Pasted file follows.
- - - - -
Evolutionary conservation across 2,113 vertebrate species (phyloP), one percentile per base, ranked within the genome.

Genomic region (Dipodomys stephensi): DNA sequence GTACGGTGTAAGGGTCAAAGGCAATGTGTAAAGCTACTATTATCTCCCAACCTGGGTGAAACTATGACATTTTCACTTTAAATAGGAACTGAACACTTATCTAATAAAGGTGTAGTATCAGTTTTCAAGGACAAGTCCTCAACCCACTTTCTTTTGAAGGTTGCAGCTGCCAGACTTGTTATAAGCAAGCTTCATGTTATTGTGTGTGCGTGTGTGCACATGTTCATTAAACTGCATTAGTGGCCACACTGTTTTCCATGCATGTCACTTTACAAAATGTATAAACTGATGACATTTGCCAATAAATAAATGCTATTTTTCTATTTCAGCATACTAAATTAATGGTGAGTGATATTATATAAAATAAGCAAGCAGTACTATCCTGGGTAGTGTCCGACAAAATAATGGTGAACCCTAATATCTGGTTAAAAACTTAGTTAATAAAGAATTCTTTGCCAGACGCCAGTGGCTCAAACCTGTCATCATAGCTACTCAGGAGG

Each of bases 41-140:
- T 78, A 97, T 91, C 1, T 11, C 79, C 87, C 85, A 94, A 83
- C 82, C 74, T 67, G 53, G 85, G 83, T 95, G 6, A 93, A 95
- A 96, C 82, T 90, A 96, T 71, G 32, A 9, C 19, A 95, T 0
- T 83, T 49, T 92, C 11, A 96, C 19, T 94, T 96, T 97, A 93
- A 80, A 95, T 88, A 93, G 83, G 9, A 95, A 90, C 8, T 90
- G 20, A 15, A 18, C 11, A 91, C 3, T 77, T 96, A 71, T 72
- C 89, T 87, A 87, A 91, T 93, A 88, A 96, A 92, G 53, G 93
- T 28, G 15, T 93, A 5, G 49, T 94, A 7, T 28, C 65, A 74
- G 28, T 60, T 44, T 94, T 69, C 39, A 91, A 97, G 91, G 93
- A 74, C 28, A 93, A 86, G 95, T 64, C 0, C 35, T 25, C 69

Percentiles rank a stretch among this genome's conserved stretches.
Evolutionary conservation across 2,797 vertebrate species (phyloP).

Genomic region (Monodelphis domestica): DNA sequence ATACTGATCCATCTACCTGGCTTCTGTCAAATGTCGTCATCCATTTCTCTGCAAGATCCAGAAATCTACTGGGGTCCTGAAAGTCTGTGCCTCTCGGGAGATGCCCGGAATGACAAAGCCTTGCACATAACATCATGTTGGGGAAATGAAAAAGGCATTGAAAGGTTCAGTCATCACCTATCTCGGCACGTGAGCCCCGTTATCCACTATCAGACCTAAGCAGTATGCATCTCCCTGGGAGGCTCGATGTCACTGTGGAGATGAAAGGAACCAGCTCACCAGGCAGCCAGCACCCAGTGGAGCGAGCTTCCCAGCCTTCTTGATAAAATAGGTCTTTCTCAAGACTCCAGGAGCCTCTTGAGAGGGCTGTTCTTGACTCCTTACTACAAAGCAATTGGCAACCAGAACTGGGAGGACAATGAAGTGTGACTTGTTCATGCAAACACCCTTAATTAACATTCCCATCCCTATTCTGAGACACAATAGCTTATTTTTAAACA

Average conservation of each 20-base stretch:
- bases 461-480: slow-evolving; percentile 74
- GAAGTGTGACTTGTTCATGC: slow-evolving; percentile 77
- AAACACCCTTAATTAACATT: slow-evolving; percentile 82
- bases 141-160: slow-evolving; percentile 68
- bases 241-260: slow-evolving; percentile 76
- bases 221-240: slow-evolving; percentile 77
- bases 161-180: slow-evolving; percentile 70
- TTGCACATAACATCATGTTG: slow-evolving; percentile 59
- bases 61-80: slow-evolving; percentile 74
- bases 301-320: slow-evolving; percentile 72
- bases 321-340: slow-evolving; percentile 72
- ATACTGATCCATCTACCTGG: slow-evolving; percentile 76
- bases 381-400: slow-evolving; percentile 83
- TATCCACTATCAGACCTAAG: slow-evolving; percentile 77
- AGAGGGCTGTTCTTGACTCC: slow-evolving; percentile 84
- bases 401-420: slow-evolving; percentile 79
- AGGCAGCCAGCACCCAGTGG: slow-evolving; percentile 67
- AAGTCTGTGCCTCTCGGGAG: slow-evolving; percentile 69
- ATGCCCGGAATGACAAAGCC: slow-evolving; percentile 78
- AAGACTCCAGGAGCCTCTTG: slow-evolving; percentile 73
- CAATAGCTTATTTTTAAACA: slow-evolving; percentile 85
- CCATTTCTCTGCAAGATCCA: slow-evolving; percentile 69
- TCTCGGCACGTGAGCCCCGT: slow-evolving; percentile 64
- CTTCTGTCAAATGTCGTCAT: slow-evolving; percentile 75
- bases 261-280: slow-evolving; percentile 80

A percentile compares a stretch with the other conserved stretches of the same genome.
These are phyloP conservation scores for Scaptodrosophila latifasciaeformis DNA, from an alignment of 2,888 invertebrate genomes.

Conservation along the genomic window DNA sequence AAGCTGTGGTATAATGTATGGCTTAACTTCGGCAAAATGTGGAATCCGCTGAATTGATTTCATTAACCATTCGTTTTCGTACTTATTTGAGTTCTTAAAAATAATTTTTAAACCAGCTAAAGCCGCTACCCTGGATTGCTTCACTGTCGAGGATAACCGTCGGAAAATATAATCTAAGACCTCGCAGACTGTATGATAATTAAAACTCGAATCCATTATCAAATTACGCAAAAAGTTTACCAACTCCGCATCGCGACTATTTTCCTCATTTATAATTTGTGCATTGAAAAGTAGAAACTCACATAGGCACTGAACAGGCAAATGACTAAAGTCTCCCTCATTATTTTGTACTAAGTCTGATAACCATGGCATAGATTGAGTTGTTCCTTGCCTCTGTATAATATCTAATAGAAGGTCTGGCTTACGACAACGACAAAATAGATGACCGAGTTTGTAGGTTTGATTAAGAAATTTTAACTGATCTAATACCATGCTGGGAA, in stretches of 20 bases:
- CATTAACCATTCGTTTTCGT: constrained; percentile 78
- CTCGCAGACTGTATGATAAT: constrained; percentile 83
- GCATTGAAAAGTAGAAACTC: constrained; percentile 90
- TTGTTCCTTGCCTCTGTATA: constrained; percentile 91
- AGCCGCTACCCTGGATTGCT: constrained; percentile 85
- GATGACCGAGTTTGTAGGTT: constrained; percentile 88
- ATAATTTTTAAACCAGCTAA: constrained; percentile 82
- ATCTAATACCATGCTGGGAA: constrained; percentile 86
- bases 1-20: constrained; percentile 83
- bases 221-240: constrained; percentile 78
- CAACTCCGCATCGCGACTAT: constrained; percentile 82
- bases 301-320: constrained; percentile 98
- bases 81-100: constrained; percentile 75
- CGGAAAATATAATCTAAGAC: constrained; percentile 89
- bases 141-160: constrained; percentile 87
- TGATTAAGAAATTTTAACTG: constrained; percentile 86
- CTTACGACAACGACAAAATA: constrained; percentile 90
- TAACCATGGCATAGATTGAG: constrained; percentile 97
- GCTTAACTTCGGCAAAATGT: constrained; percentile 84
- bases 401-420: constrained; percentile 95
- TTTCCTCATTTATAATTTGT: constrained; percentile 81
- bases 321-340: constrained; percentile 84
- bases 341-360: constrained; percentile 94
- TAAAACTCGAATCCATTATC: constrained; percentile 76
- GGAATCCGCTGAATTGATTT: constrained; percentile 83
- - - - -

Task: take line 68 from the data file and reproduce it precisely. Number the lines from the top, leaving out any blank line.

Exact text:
- bases 341-360: constrained; percentile 94